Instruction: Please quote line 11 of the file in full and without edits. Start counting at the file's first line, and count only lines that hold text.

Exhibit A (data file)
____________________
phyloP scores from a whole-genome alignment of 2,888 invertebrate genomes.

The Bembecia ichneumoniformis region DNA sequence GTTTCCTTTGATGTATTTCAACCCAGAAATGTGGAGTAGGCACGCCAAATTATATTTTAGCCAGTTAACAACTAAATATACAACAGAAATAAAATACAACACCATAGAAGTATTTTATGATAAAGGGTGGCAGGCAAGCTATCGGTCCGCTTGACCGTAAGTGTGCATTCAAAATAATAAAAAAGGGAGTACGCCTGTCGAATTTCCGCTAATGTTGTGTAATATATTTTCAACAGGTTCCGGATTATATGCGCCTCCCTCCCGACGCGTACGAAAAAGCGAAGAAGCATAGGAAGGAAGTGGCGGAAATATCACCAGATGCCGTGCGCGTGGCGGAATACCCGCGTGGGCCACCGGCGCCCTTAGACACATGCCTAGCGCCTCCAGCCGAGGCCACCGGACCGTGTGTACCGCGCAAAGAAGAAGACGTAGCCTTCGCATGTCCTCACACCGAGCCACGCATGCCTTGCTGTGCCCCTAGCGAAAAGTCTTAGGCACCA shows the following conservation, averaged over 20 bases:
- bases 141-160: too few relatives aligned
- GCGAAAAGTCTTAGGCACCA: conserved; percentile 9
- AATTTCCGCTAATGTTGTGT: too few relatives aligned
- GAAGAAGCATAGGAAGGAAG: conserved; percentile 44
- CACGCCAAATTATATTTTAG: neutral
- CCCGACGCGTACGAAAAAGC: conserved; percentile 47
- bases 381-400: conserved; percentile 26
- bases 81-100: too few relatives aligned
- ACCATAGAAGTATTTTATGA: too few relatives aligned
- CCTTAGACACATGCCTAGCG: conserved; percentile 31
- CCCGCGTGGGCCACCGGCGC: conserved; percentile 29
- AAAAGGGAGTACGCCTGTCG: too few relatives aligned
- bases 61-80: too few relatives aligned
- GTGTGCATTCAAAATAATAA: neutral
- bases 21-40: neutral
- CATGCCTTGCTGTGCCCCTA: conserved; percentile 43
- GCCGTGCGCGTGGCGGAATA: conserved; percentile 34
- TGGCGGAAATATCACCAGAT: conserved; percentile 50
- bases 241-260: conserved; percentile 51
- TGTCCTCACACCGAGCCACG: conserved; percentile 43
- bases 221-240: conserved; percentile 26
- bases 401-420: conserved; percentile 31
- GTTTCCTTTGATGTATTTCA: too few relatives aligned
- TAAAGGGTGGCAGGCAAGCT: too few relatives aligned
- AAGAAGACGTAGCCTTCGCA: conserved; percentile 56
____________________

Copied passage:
- ACCATAGAAGTATTTTATGA: too few relatives aligned